I woke in mid-leap from the bed, grabbed my trusty cricket bat and checked on everyone. No problems, all kids safe and slumbering in their beds. Then I went downstairs and found that the wind had blown our front door open (we had had furniture or something delivered earlier in the day and apparently hadn't closed the door quite shut afterward). I turned on all the lights and did a circuit of the house. Finding no intruders, I came back by the front door and saw, through the windows, a flash of motion in the darkness. I pressed my face up against the glass in time to see two coyotes--we live now in a somewhat wooded area--trotting around in the yard. Not wolves, but still. Every hair on my body stood on end as one of them turned and looked at me. His eyes flashed at me in a kind of fury. Then he and his mangy companion whirled, startled, as though something was sneaking up behind them in the darkness. Spooked, they both ran for it.


The latest dream, a few days ago, was also a phone dream. This time I got a text from Blaze. The message read, simply: KEEP YOUR EYE ON HER.

Saturday, while Her Lovely Self and the older kids were out, I left the Éclair down in the basement--she was making a birthday card for her brother in our little craft room. I was going outside to rake leaves or something, but abruptly decided instead to clean up my little workshop in the basement by the furnace. Five minutes later, I heard an ungodly crash and muffled cries. I was 10 feet away and sprinted to the craft room, where I discovered that a large cabinet had tipped over (the Éclair later admitted that she might have been climbing up its shelves), pinning my 5 year-old beneath, the weight of it crushing the breath from her. I hulked out and flung the cabinet off her. Except for a couple of bruises—and, one hopes, a lasting disinclination to climb shelves—the Éclair was unharmed, thank God. But if I'd been outside when it happened…

Never mind. No harm done.

Later, cleaning up the debris in the craft room, I saw what I thought was a mouse, cowering under another cabinet. I never would have seen it if I hadn't been there on the floor, picking stuff up. I grabbed some gloves and reached under to catch the mouse.

But as you must certainly have guessed by now, it was no mouse. It was Squeeky.

There's no real twist to this tale, by the way. The Brownie fessed up later that she saved Squeeky from the trash and kept him safe in a box in the craft room all this time (although how he got under the other cabinet is still a mystery). I just didn't know about Squeeky because my daughter didn't want me to throw him away again. So, perhaps not the best note to end an October Moment on.

Except to say this: We haven't seen the last of him.

And I'm not talking about the toy.

Tuesday, October 23, 2012


Not Dead, Just in Rewrites

Sorry I’ve been away, but it’s one week to the Book Launch.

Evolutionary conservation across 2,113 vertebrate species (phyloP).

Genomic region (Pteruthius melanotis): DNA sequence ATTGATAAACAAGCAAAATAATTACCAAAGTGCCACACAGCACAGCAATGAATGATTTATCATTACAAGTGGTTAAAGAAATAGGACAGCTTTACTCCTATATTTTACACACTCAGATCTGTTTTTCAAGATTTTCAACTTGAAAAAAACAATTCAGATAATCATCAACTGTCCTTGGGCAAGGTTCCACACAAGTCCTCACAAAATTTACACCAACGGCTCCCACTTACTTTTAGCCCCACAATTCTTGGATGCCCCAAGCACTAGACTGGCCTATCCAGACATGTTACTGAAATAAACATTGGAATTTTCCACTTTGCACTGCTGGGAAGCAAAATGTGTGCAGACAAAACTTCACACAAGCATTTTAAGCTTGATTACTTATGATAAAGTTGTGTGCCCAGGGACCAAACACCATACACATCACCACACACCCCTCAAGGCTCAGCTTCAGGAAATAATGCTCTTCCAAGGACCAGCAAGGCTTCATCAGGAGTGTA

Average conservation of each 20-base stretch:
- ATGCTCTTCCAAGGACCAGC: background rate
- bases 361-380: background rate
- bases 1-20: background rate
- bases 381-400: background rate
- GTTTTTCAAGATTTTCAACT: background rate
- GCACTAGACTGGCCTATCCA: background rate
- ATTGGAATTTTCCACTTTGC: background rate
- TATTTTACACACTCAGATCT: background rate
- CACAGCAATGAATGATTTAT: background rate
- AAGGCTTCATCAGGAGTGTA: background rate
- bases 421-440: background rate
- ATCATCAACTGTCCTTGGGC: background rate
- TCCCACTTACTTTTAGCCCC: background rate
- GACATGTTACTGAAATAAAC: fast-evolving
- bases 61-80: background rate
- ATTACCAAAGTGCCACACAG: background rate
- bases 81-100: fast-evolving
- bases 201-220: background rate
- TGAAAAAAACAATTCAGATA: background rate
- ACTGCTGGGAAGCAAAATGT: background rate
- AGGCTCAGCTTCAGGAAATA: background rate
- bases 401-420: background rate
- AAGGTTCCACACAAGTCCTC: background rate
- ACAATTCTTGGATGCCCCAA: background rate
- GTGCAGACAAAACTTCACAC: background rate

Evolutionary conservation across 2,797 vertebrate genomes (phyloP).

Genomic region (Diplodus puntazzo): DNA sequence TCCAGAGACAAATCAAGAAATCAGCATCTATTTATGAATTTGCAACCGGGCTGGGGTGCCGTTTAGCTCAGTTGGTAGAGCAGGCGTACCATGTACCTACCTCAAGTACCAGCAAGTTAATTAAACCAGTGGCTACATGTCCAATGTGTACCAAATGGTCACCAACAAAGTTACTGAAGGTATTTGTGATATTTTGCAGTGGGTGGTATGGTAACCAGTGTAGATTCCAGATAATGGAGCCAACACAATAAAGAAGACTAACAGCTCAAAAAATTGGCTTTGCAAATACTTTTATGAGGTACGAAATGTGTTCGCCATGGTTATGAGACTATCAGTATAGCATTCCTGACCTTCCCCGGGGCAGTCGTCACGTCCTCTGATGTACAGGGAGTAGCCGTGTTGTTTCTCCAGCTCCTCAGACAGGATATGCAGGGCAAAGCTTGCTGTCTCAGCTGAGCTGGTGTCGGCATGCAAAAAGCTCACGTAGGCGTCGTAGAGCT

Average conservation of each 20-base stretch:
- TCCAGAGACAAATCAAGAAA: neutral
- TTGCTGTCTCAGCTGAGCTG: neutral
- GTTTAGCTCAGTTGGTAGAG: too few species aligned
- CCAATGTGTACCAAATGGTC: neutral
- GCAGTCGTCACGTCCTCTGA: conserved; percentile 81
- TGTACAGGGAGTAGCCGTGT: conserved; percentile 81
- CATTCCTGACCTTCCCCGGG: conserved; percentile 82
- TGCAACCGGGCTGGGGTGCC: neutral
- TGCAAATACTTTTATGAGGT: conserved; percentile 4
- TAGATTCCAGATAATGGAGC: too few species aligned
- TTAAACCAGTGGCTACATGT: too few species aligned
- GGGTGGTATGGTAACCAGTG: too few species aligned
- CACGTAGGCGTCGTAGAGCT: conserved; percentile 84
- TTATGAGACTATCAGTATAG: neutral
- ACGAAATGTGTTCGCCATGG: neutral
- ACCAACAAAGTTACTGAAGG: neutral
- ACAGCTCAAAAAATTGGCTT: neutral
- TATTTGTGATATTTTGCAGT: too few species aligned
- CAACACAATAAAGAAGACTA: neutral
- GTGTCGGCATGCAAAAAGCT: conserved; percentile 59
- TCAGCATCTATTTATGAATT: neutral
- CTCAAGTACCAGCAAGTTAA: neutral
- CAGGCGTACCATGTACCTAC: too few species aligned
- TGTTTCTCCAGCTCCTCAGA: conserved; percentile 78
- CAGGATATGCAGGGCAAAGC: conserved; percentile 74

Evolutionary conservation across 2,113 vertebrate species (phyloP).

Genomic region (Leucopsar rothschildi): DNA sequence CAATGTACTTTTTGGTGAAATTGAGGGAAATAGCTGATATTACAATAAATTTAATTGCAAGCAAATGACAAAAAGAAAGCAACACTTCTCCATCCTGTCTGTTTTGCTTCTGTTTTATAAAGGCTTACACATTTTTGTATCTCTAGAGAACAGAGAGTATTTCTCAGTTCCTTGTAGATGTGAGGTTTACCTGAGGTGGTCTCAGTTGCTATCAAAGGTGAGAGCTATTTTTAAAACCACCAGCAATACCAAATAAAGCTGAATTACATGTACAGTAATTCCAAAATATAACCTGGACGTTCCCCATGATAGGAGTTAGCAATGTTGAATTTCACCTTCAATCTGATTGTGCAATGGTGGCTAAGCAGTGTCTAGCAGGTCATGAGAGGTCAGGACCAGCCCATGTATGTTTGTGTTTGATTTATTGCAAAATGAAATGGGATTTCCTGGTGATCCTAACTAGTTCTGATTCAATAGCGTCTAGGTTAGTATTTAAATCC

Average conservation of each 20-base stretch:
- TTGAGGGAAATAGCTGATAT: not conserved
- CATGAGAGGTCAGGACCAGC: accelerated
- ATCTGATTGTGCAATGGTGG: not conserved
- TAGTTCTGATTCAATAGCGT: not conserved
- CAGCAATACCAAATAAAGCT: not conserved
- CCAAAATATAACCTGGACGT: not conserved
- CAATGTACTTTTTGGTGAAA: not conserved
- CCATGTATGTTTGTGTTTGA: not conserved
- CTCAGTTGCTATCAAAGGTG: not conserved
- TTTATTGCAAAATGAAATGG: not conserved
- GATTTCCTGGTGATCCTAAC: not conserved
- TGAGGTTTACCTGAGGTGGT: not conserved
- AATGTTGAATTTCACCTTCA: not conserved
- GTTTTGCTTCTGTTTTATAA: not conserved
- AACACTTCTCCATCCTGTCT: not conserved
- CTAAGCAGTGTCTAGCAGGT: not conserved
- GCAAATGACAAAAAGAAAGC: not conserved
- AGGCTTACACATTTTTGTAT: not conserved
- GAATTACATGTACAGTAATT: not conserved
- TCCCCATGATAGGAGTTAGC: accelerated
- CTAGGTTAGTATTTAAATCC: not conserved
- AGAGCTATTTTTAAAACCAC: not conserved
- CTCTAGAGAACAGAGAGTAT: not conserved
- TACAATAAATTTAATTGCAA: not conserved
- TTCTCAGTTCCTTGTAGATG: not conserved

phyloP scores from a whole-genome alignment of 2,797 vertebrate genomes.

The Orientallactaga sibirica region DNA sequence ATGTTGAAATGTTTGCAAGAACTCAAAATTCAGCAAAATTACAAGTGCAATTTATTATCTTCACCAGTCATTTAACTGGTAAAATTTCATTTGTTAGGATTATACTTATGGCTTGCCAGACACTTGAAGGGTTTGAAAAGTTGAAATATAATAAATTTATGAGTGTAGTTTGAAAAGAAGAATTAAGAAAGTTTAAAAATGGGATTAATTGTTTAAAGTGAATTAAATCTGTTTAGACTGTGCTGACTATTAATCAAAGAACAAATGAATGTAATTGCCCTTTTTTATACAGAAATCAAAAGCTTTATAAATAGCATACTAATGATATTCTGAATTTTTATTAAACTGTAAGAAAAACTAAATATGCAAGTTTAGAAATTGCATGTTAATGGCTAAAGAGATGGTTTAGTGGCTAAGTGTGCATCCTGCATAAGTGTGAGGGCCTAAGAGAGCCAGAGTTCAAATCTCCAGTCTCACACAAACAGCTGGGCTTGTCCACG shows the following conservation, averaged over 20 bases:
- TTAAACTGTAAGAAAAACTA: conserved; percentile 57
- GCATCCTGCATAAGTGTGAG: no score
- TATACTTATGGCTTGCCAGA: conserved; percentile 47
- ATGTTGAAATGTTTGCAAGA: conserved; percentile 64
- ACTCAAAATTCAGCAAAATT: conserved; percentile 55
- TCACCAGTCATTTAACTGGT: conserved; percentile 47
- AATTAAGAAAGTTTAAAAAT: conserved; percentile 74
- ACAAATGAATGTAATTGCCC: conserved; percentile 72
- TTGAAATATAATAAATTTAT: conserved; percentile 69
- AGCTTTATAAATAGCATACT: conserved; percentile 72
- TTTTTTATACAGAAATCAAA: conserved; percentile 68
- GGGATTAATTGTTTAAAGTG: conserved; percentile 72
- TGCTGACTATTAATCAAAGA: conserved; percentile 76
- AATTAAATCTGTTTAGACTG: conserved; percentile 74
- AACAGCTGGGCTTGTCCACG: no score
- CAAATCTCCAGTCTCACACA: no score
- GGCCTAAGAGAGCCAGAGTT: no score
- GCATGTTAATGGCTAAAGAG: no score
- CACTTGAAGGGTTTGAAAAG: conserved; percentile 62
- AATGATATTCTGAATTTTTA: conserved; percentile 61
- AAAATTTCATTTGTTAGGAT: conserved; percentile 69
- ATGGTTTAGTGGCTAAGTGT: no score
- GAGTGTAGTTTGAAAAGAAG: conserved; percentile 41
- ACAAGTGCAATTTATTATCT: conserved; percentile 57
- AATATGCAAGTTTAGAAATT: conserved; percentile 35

That’s right, sports fans, the global release of The Book I Wrote for My Kid is October 30—also known as Thomas’ 14th birthday—in seven short days. I just have a few notes to massage into the manuscript.

Well, a few hundred thousand notes.

Note to self: Handwritten notes to self are time-sensitive. After 72 hours, they will not make a lick of sense to anyone. Including you. In fact, especially you. 

Since I first posted about this, I have spent at least a few hours every night, and most waking hours of 
my weekends scribbling notes, rewriting or moving around whole chunks of story and twice, so far, firing up the editorial backhoe to fill in two gaping plot holes.

I’m in the homestretch, though, just five chapters (out of 31) to go. Only one substantial rewrite left. And I’m not quite happy with the last page. Is anyone every happy with the last page? I don’t know.

I do know this: In a long career of overdoing it when it comes to my kids’ birthdays, this may be the pinnacle. Well beyond, say, the all-nighter I pulled building Thomas a fantastic wooden train layout in the living room, or the month I spent driving across half the Midwest to find him a specific action figure.

It does, however, pale in comparison to the efforts of Her Lovely Self, who once carried him around in a bag of water for nine months, then forcibly ejected him into the world. You have to keep perspective on these things.

I don’t know how many thousands of hours I’ve spent on this book over the past few years, but I do know if I were to multiply it out based on, say, my hourly freelance rate, it would have been cheaper to buy Thomas a car. Instead, he gets a book, the slightly desperate hope of his father that it doesn’t suck, and the reassurance that, whatever efforts I’ve expended to make him this gift, he is absolutely more than worth it.

So, apologies, all. I know some of you were hoping for an October Moment, but at this particular moment in October I’m haunted by the thought of not finishing this book, and that's scary enough for me, thanks. Hope it is for you too.

More soon…